First the "Latte Salute" - If you don't know, a couple days ago President Obama returned a Marines salute while holding a cup of coffee in his hand. The conservative blogosphere is now up in arms about how disrespectful this is to one of national heroes, a fine young warrior blah blah blah. On the other side the liberals are busily throwing up images of GWB doing the same type of thing.
They're civilians in civilian clothes. They shouldn't be saluting in the first place.
People need to grow the fuck up,
I don't like Obama - I think he is a disaster but that doesn't mean that everything he does is calculated to destroy the fabric of American society. He may think he is that smart, but he isn't and people need to stop giving him that much credit. The same goes for GWB on the opposite side. Liberals may want to think that Bush was the stupidest thing to ever walk on two legs, but for eight years he told you exactly what he was going to do and managed to out maneuver people all along the way. You can disagree with him (vehemently for all I care) but you need to stop underestimating him.
Accept things for what they are. Obama (and Bush before him) acknowledged a greeting from one of the Marines assigned to their detail. They did so in a somewhat thoughtless way, but I really doubt that the Marines involved were damaged in any way (Unless someone knows something I don't. Did they go back to the barracks and cry themselves to sleep because the President didn't salute properly?)
There are more important things to worry about (like the fact that the American economy is starting to contract again)
Item two - Wikipedia Editing
Recently "The Federalist" has been examining the speeches of Neil deGrasse Tyson and they have found some inconsistencies in stories, and errors in his quotes, Most of them are pretty minor and personally I would say who cares, (aside - in general I kind of find Tyson kind of a blowhard and rather annoying but at the same time I find this speech to be profound, in that I think it sums up a lot of where America has gone off course -
(We have stopped dreaming about tomorrow, if you don't get my point) but one particular quote borders on outright slander of George W. Bush. People started editing deGrasse Tyson's Wikipedia page, including these quotes in a controversy section. As quickly as the edits were made they were removed until finally the page was locked. Attention then turned to the Wikipedia page of "The Federalist" itself and an editor nominated the page for deletion on the basis of notability. In my opinion it's obviously a retaliatory move, but there is a process and I would be content to let it move forward except for two things:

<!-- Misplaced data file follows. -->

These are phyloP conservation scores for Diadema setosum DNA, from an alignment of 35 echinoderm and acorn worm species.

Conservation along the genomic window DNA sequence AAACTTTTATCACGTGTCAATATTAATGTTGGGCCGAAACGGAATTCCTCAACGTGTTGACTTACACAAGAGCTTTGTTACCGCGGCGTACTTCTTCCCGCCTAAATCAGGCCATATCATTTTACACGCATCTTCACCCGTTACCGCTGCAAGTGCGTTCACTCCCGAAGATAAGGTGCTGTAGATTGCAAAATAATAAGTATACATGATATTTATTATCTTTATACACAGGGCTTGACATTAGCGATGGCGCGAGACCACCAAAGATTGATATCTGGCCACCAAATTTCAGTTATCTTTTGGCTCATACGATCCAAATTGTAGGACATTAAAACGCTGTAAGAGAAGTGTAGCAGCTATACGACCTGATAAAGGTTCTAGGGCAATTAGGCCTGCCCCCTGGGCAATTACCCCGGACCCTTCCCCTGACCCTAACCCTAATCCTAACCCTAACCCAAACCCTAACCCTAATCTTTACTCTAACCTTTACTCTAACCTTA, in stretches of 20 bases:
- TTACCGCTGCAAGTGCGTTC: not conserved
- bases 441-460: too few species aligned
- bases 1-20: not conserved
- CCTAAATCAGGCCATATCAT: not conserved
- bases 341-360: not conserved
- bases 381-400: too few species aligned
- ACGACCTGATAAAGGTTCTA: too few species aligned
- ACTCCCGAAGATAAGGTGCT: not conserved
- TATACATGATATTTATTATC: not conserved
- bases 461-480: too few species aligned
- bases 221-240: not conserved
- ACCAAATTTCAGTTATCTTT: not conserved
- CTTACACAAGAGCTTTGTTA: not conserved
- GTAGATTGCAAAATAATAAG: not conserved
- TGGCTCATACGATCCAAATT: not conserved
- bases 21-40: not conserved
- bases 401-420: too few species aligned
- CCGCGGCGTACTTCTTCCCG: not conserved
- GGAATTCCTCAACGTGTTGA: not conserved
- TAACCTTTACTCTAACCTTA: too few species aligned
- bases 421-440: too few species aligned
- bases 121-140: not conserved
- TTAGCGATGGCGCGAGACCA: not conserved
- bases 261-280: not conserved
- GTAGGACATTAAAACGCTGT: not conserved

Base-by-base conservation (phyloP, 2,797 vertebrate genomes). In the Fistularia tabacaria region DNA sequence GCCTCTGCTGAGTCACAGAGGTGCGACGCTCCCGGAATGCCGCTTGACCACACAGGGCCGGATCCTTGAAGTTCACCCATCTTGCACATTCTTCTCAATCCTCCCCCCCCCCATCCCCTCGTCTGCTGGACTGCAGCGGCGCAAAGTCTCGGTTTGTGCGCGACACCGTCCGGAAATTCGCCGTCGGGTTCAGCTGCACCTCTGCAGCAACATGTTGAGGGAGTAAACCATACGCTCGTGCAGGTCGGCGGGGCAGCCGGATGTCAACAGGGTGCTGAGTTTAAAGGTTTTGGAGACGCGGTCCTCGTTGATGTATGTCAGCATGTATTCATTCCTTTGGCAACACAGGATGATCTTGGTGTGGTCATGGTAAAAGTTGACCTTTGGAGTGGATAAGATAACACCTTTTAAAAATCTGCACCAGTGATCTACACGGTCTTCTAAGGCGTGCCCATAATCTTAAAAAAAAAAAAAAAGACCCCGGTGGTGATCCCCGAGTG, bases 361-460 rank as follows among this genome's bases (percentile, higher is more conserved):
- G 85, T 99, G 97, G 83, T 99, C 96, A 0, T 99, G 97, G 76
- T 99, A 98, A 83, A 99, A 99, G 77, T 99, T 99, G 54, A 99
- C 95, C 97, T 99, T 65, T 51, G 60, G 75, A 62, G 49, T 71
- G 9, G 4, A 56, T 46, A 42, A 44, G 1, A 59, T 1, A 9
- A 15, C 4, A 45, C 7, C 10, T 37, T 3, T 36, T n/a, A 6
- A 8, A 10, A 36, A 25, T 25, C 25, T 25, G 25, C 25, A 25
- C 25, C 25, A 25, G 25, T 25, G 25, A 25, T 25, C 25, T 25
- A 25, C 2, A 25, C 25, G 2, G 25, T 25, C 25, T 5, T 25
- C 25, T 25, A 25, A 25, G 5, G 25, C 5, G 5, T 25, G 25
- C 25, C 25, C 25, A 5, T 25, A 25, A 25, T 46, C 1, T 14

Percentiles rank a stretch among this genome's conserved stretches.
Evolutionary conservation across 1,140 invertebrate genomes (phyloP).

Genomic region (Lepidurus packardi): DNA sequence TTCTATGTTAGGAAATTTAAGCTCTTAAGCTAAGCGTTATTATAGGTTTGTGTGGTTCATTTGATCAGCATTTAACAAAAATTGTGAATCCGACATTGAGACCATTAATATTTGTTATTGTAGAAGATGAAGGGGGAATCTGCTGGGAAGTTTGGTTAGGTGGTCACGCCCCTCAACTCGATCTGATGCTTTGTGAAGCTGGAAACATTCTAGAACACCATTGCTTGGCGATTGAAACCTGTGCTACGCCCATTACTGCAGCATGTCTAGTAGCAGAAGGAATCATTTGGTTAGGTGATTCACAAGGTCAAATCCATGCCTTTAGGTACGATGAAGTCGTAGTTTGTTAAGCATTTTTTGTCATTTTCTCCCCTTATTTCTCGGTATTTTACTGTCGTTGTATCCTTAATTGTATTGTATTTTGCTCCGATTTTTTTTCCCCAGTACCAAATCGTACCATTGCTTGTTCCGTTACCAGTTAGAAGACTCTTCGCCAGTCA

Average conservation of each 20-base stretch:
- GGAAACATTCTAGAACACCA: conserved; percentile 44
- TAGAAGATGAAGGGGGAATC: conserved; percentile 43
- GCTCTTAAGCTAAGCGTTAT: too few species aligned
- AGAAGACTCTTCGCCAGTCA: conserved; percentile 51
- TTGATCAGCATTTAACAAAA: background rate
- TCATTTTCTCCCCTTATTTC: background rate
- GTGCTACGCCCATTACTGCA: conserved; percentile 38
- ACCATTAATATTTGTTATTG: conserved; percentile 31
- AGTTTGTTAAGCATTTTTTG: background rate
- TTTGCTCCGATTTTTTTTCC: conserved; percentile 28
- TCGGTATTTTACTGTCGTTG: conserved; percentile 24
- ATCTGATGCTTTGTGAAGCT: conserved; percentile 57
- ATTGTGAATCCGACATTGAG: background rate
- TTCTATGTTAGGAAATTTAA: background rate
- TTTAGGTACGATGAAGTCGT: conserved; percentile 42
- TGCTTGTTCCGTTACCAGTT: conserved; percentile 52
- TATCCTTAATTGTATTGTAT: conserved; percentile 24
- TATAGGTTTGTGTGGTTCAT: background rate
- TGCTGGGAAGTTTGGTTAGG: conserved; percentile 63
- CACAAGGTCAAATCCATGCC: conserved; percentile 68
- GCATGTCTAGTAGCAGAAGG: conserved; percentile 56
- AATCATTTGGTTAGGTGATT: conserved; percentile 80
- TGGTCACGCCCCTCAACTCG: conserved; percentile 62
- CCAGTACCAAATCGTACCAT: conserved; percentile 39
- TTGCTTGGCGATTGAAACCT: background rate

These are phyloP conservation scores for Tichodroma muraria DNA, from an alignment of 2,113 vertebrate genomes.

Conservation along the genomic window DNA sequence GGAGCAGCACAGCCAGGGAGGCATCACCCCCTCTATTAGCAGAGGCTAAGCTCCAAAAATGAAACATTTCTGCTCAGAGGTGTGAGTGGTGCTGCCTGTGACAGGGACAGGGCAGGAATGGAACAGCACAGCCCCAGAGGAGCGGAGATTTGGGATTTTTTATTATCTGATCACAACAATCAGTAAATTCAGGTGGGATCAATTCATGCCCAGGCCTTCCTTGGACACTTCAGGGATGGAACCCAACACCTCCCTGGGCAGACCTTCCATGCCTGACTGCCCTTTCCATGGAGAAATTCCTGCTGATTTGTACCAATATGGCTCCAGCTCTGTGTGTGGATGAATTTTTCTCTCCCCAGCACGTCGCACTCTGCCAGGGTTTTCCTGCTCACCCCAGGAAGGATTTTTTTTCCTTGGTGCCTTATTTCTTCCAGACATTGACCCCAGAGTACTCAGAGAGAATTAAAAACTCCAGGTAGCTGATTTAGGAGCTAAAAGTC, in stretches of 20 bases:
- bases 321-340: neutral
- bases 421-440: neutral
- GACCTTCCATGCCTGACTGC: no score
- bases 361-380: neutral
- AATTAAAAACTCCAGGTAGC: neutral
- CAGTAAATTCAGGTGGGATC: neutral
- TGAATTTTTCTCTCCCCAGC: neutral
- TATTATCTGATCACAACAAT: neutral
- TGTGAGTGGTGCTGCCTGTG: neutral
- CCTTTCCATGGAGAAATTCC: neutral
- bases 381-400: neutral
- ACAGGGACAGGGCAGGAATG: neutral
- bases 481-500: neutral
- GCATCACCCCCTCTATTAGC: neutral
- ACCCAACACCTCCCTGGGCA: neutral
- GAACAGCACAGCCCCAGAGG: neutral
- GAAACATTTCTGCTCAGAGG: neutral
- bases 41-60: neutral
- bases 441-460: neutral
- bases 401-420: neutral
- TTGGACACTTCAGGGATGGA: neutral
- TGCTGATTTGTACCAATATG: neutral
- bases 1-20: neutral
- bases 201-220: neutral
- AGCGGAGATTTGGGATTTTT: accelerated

1. The process has been rigged. The first item for determining notability of a website is "The content itself has been the subject of multiple non-trivial published works whose source is independent of the site itself." The work at "The Federalist" meets that qualification easily, but what the editors arguing for deletion have done is only count the actual mentions of the words "The Federalist" and not the context or actual content of the works. They then say, "Oh well, it's only a trivial mention" completely ignoring the portion of the notability guidelines that say "Context matters"
2. Editors have now decided that if they don't get their way and the article isn't deleted that they will engage in harassment via the Wikipedia page itself:
If the AFD is closed as keep, the article will indeed be developed further along the lines of what you expresed above; that is a given. As they say "be careful of what you wish for". - Cwobeel (talk) 01:05, 27 September 2014 (UTC)This just annoys the shit out of me. I mean it's bad enough that someone decides to try and get revenge by nominating a relatively obscure article for deletion. The article serves a purpose, it provides background on a somewhat prominent conservative commentary site, but I doubt it got a lot of attention. (and funnily enough the major source for the article was itself critical of the site. If they had left it alone the jist would have been don't trust "The Federalist") The more important issue though is that editors feel confident enough to threaten harassment in public and no one even questions it. Kind of calls the whole idea of Neutral Point of View into question.